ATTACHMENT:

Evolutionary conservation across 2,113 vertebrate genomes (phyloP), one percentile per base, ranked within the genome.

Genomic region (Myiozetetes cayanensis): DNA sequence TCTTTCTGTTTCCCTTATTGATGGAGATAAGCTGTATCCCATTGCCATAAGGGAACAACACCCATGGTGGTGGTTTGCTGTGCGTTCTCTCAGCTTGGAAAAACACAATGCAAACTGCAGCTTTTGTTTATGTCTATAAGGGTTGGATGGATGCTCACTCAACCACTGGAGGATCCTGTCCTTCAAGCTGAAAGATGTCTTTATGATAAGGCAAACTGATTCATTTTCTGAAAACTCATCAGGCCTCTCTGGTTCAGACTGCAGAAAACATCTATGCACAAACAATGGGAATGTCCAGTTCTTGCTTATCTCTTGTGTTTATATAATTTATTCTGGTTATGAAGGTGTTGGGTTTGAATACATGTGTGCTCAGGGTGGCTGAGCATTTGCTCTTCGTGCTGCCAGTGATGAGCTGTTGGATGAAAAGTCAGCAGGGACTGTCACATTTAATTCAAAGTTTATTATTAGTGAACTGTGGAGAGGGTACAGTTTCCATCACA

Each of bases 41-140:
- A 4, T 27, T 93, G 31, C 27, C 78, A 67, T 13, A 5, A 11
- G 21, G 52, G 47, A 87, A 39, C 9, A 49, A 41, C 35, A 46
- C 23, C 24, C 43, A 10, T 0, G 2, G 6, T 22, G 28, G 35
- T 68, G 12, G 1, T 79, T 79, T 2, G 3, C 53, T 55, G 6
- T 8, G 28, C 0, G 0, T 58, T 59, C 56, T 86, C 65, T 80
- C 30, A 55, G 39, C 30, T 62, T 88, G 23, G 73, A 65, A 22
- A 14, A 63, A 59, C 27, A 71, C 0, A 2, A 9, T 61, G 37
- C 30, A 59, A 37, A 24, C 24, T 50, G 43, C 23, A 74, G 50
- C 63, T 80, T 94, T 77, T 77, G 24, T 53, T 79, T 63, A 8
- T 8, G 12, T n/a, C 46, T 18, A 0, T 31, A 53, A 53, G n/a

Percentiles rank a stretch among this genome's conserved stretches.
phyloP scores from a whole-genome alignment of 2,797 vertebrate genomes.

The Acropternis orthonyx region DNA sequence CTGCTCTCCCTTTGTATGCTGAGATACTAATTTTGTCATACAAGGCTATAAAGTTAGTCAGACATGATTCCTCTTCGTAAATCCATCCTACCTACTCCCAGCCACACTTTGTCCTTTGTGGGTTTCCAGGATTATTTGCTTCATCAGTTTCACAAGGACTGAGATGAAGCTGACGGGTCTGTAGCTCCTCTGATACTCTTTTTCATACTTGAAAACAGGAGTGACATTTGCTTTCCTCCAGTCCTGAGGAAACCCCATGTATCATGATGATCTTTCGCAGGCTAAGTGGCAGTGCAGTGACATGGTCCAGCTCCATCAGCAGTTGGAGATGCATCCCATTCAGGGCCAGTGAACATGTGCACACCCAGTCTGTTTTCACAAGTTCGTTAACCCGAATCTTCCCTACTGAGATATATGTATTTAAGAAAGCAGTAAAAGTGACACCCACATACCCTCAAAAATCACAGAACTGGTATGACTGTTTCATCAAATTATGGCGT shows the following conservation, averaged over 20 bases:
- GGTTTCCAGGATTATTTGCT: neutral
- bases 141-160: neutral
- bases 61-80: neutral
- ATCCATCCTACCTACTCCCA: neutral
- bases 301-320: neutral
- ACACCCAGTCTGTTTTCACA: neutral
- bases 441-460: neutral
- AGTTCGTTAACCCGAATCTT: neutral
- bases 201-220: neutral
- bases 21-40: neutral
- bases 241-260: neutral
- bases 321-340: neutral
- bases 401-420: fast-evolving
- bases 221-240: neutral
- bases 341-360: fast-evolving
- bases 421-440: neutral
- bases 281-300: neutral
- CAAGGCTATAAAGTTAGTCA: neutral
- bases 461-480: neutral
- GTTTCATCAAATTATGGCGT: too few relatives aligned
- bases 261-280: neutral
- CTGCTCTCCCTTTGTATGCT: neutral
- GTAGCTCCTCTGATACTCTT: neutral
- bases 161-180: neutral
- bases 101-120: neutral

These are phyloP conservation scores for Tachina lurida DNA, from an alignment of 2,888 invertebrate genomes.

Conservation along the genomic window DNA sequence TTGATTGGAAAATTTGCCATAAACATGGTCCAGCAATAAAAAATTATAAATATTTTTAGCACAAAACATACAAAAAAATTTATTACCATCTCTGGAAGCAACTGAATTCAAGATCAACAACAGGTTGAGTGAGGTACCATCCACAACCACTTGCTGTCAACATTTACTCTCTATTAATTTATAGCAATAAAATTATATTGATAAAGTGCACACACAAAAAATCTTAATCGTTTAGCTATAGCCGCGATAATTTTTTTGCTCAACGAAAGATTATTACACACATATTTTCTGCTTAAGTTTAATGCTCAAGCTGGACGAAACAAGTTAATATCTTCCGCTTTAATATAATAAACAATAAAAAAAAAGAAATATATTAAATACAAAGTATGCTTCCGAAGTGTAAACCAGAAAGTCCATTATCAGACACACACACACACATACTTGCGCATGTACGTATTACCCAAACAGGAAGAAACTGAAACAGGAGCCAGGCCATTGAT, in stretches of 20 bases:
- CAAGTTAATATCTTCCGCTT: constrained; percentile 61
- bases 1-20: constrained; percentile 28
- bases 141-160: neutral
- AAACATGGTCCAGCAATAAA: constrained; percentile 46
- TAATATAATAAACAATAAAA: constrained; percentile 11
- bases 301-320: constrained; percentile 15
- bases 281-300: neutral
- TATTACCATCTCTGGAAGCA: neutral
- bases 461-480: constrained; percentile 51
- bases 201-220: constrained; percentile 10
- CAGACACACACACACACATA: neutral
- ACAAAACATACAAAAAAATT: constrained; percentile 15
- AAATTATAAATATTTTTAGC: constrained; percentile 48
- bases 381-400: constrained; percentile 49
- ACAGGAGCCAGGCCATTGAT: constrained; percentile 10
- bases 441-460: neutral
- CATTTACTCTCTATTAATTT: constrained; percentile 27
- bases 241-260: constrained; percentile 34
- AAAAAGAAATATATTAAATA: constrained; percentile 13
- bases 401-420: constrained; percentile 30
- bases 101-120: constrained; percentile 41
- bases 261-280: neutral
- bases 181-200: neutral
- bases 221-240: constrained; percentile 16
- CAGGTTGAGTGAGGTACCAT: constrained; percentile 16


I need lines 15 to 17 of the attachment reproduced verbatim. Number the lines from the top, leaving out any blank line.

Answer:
phyloP scores from a whole-genome alignment of 2,797 vertebrate genomes.

The Acropternis orthonyx region DNA sequence CTGCTCTCCCTTTGTATGCTGAGATACTAATTTTGTCATACAAGGCTATAAAGTTAGTCAGACATGATTCCTCTTCGTAAATCCATCCTACCTACTCCCAGCCACACTTTGTCCTTTGTGGGTTTCCAGGATTATTTGCTTCATCAGTTTCACAAGGACTGAGATGAAGCTGACGGGTCTGTAGCTCCTCTGATACTCTTTTTCATACTTGAAAACAGGAGTGACATTTGCTTTCCTCCAGTCCTGAGGAAACCCCATGTATCATGATGATCTTTCGCAGGCTAAGTGGCAGTGCAGTGACATGGTCCAGCTCCATCAGCAGTTGGAGATGCATCCCATTCAGGGCCAGTGAACATGTGCACACCCAGTCTGTTTTCACAAGTTCGTTAACCCGAATCTTCCCTACTGAGATATATGTATTTAAGAAAGCAGTAAAAGTGACACCCACATACCCTCAAAAATCACAGAACTGGTATGACTGTTTCATCAAATTATGGCGT shows the following conservation, averaged over 20 bases:
- GGTTTCCAGGATTATTTGCT: neutral